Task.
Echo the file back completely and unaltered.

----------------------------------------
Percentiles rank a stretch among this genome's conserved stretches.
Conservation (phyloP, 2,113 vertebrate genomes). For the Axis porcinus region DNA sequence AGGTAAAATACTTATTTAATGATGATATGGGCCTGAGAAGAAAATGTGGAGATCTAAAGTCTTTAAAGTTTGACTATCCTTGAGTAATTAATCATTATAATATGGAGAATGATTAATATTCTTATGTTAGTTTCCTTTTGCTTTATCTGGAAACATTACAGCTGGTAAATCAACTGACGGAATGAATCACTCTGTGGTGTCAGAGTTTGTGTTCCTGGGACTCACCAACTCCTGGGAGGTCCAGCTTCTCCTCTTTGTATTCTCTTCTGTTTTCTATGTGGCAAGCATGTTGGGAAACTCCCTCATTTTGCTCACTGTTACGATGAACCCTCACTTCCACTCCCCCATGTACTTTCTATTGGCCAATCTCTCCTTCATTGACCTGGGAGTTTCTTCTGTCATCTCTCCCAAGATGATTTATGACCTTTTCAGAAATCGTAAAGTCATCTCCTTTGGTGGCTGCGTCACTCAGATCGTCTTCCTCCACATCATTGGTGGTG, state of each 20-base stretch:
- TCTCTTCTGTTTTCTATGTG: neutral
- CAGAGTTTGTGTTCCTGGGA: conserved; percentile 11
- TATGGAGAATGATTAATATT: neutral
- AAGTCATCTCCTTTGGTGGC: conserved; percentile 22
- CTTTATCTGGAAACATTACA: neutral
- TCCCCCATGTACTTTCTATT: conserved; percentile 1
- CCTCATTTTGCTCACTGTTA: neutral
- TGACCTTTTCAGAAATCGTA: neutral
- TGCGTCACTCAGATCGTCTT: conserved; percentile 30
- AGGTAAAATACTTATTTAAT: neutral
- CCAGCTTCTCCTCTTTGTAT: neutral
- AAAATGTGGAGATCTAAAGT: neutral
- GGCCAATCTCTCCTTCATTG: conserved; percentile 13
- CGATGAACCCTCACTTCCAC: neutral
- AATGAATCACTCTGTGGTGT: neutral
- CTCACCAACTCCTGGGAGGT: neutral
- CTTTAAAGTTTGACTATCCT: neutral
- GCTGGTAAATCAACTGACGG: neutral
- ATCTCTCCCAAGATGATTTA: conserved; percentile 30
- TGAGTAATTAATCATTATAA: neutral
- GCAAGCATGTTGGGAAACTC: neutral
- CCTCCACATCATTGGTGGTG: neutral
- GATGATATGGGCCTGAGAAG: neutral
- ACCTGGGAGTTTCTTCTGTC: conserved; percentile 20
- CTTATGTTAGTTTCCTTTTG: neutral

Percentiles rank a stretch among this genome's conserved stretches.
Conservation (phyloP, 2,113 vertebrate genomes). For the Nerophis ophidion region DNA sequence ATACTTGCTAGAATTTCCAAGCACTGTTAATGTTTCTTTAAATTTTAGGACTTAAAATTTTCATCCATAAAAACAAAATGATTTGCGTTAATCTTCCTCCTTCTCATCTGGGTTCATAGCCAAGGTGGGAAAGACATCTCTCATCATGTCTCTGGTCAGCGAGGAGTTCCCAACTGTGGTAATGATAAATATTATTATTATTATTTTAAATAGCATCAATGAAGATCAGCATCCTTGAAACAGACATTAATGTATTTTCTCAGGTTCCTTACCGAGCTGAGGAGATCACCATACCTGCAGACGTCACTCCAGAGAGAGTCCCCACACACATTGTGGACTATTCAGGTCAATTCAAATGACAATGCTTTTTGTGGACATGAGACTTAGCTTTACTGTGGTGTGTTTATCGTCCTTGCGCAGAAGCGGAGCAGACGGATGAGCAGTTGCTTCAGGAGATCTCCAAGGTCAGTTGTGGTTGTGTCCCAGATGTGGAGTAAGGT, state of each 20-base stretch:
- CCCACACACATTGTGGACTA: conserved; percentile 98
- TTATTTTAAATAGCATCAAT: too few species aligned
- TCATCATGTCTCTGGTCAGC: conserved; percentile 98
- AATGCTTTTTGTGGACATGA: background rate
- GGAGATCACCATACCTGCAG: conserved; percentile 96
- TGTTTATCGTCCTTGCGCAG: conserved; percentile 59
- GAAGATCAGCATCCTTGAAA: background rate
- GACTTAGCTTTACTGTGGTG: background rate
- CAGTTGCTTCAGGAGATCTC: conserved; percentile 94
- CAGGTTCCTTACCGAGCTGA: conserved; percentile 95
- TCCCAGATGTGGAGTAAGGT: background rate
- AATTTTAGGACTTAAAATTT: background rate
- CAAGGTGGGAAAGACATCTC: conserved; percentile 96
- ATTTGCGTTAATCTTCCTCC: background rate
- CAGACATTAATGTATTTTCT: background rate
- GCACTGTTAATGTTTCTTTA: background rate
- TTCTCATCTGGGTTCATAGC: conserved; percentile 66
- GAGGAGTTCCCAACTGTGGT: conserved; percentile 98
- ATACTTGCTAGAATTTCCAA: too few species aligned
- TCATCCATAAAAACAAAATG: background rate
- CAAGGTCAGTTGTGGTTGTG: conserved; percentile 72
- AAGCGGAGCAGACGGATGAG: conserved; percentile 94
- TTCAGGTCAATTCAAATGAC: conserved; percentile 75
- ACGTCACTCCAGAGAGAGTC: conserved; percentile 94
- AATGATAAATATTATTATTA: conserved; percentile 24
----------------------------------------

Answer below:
Percentiles rank a stretch among this genome's conserved stretches.
Conservation (phyloP, 2,113 vertebrate genomes). For the Axis porcinus region DNA sequence AGGTAAAATACTTATTTAATGATGATATGGGCCTGAGAAGAAAATGTGGAGATCTAAAGTCTTTAAAGTTTGACTATCCTTGAGTAATTAATCATTATAATATGGAGAATGATTAATATTCTTATGTTAGTTTCCTTTTGCTTTATCTGGAAACATTACAGCTGGTAAATCAACTGACGGAATGAATCACTCTGTGGTGTCAGAGTTTGTGTTCCTGGGACTCACCAACTCCTGGGAGGTCCAGCTTCTCCTCTTTGTATTCTCTTCTGTTTTCTATGTGGCAAGCATGTTGGGAAACTCCCTCATTTTGCTCACTGTTACGATGAACCCTCACTTCCACTCCCCCATGTACTTTCTATTGGCCAATCTCTCCTTCATTGACCTGGGAGTTTCTTCTGTCATCTCTCCCAAGATGATTTATGACCTTTTCAGAAATCGTAAAGTCATCTCCTTTGGTGGCTGCGTCACTCAGATCGTCTTCCTCCACATCATTGGTGGTG, state of each 20-base stretch:
- TCTCTTCTGTTTTCTATGTG: neutral
- CAGAGTTTGTGTTCCTGGGA: conserved; percentile 11
- TATGGAGAATGATTAATATT: neutral
- AAGTCATCTCCTTTGGTGGC: conserved; percentile 22
- CTTTATCTGGAAACATTACA: neutral
- TCCCCCATGTACTTTCTATT: conserved; percentile 1
- CCTCATTTTGCTCACTGTTA: neutral
- TGACCTTTTCAGAAATCGTA: neutral
- TGCGTCACTCAGATCGTCTT: conserved; percentile 30
- AGGTAAAATACTTATTTAAT: neutral
- CCAGCTTCTCCTCTTTGTAT: neutral
- AAAATGTGGAGATCTAAAGT: neutral
- GGCCAATCTCTCCTTCATTG: conserved; percentile 13
- CGATGAACCCTCACTTCCAC: neutral
- AATGAATCACTCTGTGGTGT: neutral
- CTCACCAACTCCTGGGAGGT: neutral
- CTTTAAAGTTTGACTATCCT: neutral
- GCTGGTAAATCAACTGACGG: neutral
- ATCTCTCCCAAGATGATTTA: conserved; percentile 30
- TGAGTAATTAATCATTATAA: neutral
- GCAAGCATGTTGGGAAACTC: neutral
- CCTCCACATCATTGGTGGTG: neutral
- GATGATATGGGCCTGAGAAG: neutral
- ACCTGGGAGTTTCTTCTGTC: conserved; percentile 20
- CTTATGTTAGTTTCCTTTTG: neutral

Percentiles rank a stretch among this genome's conserved stretches.
Conservation (phyloP, 2,113 vertebrate genomes). For the Nerophis ophidion region DNA sequence ATACTTGCTAGAATTTCCAAGCACTGTTAATGTTTCTTTAAATTTTAGGACTTAAAATTTTCATCCATAAAAACAAAATGATTTGCGTTAATCTTCCTCCTTCTCATCTGGGTTCATAGCCAAGGTGGGAAAGACATCTCTCATCATGTCTCTGGTCAGCGAGGAGTTCCCAACTGTGGTAATGATAAATATTATTATTATTATTTTAAATAGCATCAATGAAGATCAGCATCCTTGAAACAGACATTAATGTATTTTCTCAGGTTCCTTACCGAGCTGAGGAGATCACCATACCTGCAGACGTCACTCCAGAGAGAGTCCCCACACACATTGTGGACTATTCAGGTCAATTCAAATGACAATGCTTTTTGTGGACATGAGACTTAGCTTTACTGTGGTGTGTTTATCGTCCTTGCGCAGAAGCGGAGCAGACGGATGAGCAGTTGCTTCAGGAGATCTCCAAGGTCAGTTGTGGTTGTGTCCCAGATGTGGAGTAAGGT, state of each 20-base stretch:
- CCCACACACATTGTGGACTA: conserved; percentile 98
- TTATTTTAAATAGCATCAAT: too few species aligned
- TCATCATGTCTCTGGTCAGC: conserved; percentile 98
- AATGCTTTTTGTGGACATGA: background rate
- GGAGATCACCATACCTGCAG: conserved; percentile 96
- TGTTTATCGTCCTTGCGCAG: conserved; percentile 59
- GAAGATCAGCATCCTTGAAA: background rate
- GACTTAGCTTTACTGTGGTG: background rate
- CAGTTGCTTCAGGAGATCTC: conserved; percentile 94
- CAGGTTCCTTACCGAGCTGA: conserved; percentile 95
- TCCCAGATGTGGAGTAAGGT: background rate
- AATTTTAGGACTTAAAATTT: background rate
- CAAGGTGGGAAAGACATCTC: conserved; percentile 96
- ATTTGCGTTAATCTTCCTCC: background rate
- CAGACATTAATGTATTTTCT: background rate
- GCACTGTTAATGTTTCTTTA: background rate
- TTCTCATCTGGGTTCATAGC: conserved; percentile 66
- GAGGAGTTCCCAACTGTGGT: conserved; percentile 98
- ATACTTGCTAGAATTTCCAA: too few species aligned
- TCATCCATAAAAACAAAATG: background rate
- CAAGGTCAGTTGTGGTTGTG: conserved; percentile 72
- AAGCGGAGCAGACGGATGAG: conserved; percentile 94
- TTCAGGTCAATTCAAATGAC: conserved; percentile 75
- ACGTCACTCCAGAGAGAGTC: conserved; percentile 94
- AATGATAAATATTATTATTA: conserved; percentile 24